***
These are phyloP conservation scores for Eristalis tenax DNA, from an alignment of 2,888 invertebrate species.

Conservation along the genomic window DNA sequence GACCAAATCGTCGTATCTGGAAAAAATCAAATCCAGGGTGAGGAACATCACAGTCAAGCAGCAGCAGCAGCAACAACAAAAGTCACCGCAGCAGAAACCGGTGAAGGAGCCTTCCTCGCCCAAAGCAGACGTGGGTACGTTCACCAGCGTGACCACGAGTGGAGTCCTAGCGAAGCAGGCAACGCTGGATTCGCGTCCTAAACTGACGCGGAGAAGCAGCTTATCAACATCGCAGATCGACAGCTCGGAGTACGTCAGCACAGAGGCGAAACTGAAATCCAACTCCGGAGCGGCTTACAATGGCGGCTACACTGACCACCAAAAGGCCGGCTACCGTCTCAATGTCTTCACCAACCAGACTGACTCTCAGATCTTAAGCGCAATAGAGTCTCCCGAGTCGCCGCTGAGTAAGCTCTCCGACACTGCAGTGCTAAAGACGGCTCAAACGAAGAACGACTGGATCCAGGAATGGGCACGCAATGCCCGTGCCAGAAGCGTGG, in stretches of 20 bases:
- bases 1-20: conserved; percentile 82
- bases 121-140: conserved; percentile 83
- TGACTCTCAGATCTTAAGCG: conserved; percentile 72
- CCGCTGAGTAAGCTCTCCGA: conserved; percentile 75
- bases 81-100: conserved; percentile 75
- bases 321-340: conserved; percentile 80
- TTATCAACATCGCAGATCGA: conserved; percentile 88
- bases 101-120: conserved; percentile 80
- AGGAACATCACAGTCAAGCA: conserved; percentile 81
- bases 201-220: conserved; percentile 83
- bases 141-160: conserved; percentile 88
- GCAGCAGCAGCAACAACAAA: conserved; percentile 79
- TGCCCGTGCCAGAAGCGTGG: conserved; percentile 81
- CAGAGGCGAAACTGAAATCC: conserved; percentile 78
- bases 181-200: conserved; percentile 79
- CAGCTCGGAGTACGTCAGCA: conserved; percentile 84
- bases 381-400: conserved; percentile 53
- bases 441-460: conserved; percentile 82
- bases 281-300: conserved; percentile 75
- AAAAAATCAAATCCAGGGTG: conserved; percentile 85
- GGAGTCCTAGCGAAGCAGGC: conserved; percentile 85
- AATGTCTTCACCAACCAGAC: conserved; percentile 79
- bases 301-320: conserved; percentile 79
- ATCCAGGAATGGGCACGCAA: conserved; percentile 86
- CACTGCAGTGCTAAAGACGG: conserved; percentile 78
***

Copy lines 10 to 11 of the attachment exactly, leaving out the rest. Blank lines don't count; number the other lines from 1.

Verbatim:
- bases 101-120: conserved; percentile 80
- AGGAACATCACAGTCAAGCA: conserved; percentile 81